But the perception is there that the GAA has already sold its soul to Mammon, and that there is more to come.

Etihad Airways Croke Park – Welcome Aboard!

The Artane Band brought to you by Brasso (‘Gets Your Trumpet Nice and Clean’).

Marty Morrissey pitchside in a Duracell bunny costume.

Granted this view is fuelled by a few high-profile former players who have chanced upon the idea of writing the same newspaper column every week. Nonetheless, tied with issues like club fixtures and inter-county elitism, it perpetuates the notion of a disconnect between the association’s high-born and the peasants far below.

Not that Duffy was having any of it in his annual report. Having already chastised the Dublin-splitters and called out the shamateurism of payments to managers, complaints of excessive commercialism also got the sharp end of the director general’s pen.

“We can never escape the constant pressure in the area of finances,” he wrote. “The purists like to ignore such vulgar considerations (convinced, for example, that the GAA has piles of money to throw around, or that, for example, it should not try to get a fair price for its broadcast rights)”.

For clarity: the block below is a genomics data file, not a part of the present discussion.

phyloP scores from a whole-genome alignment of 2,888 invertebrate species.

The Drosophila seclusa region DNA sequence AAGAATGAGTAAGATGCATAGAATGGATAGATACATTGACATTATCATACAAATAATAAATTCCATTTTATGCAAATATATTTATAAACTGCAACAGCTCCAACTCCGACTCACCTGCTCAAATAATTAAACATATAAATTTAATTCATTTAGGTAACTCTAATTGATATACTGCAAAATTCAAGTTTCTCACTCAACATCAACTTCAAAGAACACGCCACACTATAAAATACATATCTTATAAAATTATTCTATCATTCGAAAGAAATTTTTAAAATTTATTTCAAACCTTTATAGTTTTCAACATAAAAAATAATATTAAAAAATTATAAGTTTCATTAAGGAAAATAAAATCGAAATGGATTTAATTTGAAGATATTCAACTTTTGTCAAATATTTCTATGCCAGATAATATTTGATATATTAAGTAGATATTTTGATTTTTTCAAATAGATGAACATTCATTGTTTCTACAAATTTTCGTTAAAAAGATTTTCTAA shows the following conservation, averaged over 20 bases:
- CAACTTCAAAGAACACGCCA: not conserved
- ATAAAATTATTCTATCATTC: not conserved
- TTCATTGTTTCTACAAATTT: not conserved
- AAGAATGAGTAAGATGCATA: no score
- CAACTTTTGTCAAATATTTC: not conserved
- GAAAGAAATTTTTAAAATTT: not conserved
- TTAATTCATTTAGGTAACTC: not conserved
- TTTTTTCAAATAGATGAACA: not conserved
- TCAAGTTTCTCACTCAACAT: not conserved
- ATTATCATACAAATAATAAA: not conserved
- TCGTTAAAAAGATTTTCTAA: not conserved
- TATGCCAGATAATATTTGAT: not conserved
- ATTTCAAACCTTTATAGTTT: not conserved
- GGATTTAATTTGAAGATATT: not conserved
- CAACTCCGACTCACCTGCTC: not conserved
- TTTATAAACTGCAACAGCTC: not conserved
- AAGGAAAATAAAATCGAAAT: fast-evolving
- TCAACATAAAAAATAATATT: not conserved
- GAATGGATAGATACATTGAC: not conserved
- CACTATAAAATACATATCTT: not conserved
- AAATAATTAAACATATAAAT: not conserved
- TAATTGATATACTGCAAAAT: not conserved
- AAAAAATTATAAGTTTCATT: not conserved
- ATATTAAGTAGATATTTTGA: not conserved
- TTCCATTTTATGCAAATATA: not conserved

Roughly translated, that means: You ungrateful lot! All these sponsorship deals, TV rights auctions, rock bands plonking their stages on the Croke Park pitch: it’s all for you! Without all this you’d be stuck playing bloody rugby!

Such snarkiness might seem unusual in the normally measured paragraphs of an official GAA publication, but shows Duffy’s frustration at charges of money-grubbing. He likes to point out how every euro the GAA earns is accounted for, every cent finding its way towards pitches, dressing rooms, floodlights, coaches, development officers and all manner of boring stuff like insurance, injury funds and IT security systems.

Duffy is suggesting there’s an element of ‘what have the Romans ever done for us?’ about the criticism. But that doesn’t mean unease at the GAA’s direction isn’t real. Why, at a time when the association is bigger, better, richer, more popular and cooler than ever, are many people moaning about how it does its business?

Hang on… disenfranchised masses feeling alienated by the way their lives are governed by, and seemingly for the benefit of, untouchable elites?